It can be easy to jump to the conclusion that young parents are not as good at parenting as older parents, but a recently released paper by Kerry Hill, Senior Research & Development Officer with Barnardos' Practice Development Centre shows that there are some real advantages to being a younger parent.
The median age of first time mothers in Australia in 2010 was 28.9 years, so young parents are defined by the Australian Bureau of Statistics (ABS) as being between the ages of 15 and 24 years old.
In her paper entitled Young Parents Ms Hill says younger parents often report that they have a close relationship with their children and they understand their way of thinking and reasoning better.
"They have the energy to engage in play, which has been found to strengthen the bond between parent and child," she said.
"Young parents also have an increased likelihood that they will be around to see their children and grandchildren mature into adults.
"Some young parents also indicate that, having a child motivated them to stop risky or antisocial behaviours, and gave their lives a newfound sense of purpose, maturity and responsibility."
Another real positive for young parents is the increased likelihood that there would be several generations within the extended family to offer support and guidance.
But while young parents may be in their biological prime with lots of energy and understanding, they have mostly likely not had the chance to establish a career and are therefore are on a much lower income then the average parent, with little or no savings.
They might also feel like they are not emotionally ready to 'give up' their old lives or put them on hold to care for a child.
"Having a child at an early age can mean that suddenly there is little in common with peers and friendships are lost. Young mothers are also statistically less likely to be married or living with a de-facto partner. Studies show that if the father of the child is involved at time of birth the relationship only has a small chance of lasting into the future," she said.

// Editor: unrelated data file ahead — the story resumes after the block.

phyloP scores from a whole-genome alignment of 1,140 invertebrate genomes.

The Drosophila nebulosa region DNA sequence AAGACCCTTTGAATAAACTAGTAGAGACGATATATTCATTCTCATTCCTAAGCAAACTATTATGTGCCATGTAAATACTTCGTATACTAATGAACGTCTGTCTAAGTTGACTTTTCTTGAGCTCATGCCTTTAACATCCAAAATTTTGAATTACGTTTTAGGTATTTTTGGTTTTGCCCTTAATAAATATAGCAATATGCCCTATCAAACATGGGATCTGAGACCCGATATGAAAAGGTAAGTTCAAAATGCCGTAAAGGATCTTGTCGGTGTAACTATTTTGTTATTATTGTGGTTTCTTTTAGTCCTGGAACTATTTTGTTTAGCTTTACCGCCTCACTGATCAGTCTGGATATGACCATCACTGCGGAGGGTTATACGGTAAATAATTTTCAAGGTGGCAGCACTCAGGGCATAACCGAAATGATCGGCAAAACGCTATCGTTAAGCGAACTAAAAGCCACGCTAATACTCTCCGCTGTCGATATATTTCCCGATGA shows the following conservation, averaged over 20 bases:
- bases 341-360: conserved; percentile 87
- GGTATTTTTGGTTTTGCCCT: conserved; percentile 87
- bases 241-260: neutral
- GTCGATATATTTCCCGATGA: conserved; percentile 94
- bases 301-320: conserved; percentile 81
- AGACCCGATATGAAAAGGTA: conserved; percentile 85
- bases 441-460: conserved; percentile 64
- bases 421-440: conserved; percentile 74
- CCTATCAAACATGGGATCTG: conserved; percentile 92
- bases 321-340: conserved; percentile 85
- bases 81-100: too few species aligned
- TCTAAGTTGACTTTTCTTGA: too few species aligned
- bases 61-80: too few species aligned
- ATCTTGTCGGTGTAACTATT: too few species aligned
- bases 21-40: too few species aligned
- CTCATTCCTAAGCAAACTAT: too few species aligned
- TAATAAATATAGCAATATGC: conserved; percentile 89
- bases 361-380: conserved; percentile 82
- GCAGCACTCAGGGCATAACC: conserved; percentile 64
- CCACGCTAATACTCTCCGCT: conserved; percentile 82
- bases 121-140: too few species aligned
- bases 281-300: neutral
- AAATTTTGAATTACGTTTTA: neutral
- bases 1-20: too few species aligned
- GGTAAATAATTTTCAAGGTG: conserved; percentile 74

"Struggling to financially provide for a child can mean that nutrition for a child may be compromised, housing may be unstable or substandard, opportunities for enrichment activities such as swimming lessons and access to specialised education or healthcare may be reduced. An implication of not having financial security is the stress it can cause the parent."
Barnardos believes young people need holistic support programs, especially those with minimal family or community support.
But it is concerning that research indicates young parents may be less likely to access help programs and that young fathers have been largely left out of research.
Pregnancy at any age has its advantages and disadvantages. Age itself does not make a person a good or bad parent.
"With adequate access to formal and informal support, people of any age or in any situation can find inspiration in their children and learn to be great parents. A young person who values the welfare of their child should be seen for the parent that they are rather than judged on the age at which they become pregnant."
This report highlights the importance of guided practice case management systems such as MyStory, in prompting case workers to have the discussions that matter most in supporting young parents.
Read the full report.
If you are a young parent and would like to find out about Barnardos run programs in your local area please call us on 1800 066 757.